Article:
A pattern of rain that will fall across Western Canada from late August into early September is expected to delay the harvest of some field crops, an industry official said.
But, the expected precipitation probably won’t be heavy enough to cause any crop damage, said Drew Lerner, weather specialist with Kansas City-based World Weather Inc.
Some farmers have already begun to harvest their field crops in Western Canada. So far, Lerner said, they have been experiencing generally good weather conditions, with localized problems.
"We’ve had some issues with excessive rains in some locations but it is hit-and-miss as far as who is ready to harvest," he said. "So, I don’t think it’s a big deal right now."
Most of the Prairies will experience some rainfall during the week of Aug. 13-17, with the eastern Prairies seeing the most precipitation.
"I don’t think the rainfall is going to be all that great in the western regions, so the interruptions to the harvest in the west will be fairly brief and will go back into a dryer, warmer pattern next week (Aug. 20-24)."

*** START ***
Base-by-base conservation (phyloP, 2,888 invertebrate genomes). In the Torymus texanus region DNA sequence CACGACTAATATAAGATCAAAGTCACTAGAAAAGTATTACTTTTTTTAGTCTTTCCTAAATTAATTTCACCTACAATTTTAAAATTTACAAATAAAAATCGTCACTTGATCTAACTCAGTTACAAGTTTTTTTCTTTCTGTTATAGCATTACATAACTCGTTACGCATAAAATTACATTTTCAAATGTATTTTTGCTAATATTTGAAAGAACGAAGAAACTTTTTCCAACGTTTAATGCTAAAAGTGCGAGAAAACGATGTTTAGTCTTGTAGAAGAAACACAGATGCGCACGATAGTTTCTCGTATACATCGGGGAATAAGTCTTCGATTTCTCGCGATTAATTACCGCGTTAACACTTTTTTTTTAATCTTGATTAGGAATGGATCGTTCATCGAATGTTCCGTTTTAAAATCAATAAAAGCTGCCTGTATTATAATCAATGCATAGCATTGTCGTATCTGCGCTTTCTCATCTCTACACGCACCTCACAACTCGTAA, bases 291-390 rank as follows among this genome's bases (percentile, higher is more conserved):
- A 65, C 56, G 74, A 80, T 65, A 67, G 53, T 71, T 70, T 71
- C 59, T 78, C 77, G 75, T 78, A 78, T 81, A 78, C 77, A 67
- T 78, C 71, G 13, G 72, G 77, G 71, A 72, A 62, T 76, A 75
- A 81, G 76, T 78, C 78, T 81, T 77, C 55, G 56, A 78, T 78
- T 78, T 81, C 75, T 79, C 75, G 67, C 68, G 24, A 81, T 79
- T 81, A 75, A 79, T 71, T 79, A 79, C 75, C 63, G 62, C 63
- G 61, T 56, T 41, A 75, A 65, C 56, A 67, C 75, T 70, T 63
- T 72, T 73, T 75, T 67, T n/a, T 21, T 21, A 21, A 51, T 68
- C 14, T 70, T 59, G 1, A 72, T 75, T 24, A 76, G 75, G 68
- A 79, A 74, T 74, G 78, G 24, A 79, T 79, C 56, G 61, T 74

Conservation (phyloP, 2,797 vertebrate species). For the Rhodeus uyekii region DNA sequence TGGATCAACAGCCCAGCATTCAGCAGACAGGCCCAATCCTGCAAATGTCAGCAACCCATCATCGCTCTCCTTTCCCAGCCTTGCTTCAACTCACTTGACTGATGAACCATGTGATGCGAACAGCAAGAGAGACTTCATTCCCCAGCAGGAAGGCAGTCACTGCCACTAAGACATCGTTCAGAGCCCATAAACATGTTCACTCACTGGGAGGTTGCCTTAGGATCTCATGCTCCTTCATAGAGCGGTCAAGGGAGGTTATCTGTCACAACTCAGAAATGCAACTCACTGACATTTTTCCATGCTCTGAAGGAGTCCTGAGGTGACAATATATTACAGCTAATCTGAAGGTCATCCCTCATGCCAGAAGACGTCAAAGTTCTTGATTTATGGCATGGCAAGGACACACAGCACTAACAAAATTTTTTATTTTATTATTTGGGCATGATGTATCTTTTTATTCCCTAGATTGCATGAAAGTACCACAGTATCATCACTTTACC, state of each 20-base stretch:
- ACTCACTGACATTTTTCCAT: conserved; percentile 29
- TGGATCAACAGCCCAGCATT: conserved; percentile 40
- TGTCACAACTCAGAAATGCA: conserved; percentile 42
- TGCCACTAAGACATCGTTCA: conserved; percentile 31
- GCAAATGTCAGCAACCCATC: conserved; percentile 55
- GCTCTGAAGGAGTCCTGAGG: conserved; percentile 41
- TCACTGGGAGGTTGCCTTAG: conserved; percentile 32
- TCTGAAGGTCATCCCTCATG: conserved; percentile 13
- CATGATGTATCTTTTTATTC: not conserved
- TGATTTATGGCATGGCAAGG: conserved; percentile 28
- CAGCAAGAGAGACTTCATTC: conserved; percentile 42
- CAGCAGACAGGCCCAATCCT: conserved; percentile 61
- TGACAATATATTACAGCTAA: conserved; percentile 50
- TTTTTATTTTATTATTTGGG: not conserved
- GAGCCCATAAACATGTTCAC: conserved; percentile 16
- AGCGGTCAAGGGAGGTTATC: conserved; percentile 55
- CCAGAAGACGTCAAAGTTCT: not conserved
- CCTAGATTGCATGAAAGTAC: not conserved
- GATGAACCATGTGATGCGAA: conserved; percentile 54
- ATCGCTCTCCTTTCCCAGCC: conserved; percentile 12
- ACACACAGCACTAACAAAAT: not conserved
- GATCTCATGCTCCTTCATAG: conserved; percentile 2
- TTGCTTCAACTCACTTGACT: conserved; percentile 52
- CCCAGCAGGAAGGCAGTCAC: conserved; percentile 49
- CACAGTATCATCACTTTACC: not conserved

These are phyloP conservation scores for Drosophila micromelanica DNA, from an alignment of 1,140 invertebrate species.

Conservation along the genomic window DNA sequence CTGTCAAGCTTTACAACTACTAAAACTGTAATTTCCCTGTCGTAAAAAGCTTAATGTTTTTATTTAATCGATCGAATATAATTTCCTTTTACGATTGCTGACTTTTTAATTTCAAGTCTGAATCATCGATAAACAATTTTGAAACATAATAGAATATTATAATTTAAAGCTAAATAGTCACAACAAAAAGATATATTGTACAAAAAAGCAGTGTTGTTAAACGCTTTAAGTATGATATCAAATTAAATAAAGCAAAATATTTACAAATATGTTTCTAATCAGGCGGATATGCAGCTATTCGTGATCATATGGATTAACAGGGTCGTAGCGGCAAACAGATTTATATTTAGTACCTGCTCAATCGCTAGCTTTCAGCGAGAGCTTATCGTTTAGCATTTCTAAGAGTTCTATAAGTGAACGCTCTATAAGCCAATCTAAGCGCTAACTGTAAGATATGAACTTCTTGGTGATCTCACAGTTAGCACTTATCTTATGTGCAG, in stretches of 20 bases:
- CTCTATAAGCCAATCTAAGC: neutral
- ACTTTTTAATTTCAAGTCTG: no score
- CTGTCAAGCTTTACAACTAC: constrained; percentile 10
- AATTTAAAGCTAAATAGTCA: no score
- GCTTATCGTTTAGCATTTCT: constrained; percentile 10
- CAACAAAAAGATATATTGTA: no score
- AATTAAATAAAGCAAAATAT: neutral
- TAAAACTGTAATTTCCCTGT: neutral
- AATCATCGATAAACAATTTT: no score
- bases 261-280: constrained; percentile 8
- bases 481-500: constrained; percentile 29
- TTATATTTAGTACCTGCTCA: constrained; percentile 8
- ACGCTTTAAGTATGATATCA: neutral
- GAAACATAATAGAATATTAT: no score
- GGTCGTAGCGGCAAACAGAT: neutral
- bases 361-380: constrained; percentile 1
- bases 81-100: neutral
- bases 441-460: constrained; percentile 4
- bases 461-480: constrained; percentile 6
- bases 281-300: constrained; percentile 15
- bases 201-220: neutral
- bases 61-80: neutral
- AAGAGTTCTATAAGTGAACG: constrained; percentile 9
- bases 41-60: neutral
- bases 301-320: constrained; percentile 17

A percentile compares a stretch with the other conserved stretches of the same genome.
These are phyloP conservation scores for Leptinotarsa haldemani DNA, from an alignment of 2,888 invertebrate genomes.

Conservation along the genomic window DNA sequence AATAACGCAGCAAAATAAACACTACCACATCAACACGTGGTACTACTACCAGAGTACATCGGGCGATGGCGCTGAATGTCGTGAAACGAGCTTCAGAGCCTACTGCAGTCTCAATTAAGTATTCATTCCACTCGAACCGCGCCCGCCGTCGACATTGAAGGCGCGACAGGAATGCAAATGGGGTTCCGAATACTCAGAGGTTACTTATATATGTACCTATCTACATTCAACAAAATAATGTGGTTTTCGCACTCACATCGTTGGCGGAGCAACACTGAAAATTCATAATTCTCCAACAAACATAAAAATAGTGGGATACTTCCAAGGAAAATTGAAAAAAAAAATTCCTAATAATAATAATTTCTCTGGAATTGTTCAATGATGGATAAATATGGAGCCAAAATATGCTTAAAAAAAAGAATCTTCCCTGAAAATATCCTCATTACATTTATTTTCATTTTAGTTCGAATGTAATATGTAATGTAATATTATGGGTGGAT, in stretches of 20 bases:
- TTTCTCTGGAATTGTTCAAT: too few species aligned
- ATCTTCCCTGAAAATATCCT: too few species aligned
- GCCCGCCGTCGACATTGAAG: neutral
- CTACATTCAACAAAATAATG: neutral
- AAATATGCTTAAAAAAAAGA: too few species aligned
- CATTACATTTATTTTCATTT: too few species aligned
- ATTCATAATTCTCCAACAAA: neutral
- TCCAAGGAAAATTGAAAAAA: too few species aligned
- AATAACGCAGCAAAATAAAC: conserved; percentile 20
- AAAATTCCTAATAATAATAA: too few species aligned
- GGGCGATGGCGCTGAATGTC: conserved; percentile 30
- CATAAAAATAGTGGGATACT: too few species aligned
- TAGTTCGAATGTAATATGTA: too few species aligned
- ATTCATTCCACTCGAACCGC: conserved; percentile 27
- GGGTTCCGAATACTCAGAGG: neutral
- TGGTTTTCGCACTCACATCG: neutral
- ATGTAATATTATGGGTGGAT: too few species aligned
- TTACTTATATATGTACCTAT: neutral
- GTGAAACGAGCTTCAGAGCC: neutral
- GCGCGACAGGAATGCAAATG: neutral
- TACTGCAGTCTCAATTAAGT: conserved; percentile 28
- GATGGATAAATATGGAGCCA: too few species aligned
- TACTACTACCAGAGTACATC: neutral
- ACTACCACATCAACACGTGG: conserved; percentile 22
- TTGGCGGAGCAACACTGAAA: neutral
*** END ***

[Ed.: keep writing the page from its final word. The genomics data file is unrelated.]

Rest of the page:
The eastern region will experience a more prolonged period of cooler temperatures and rain and will therefore have a smaller window of time where weather will be ideal for harvest than in the west, Lerner said. Ideal harvest conditions probably won’t be seen until mid- to late August in the eastern region of the Prairies.
Lerner said the latter part of the harvest season is expected to be mostly dry in Western Canada, which is sparking concerns about potential frost damage.
"I’m a little bit concerned about the dryer and the cooler bias that’s playing out in many areas around the Northern Hemisphere," he said. "I think there’s some potential that we’ll see some frost and freezes, probably in early September."
There is a possibility that the risk of frost damage could be reduced if a wetter weather pattern starts to emerge, Lerner said.
— Terryn Shiells writes for Commodity News Service Canada, a Winnipeg company specializing in grain and commodity market reporting.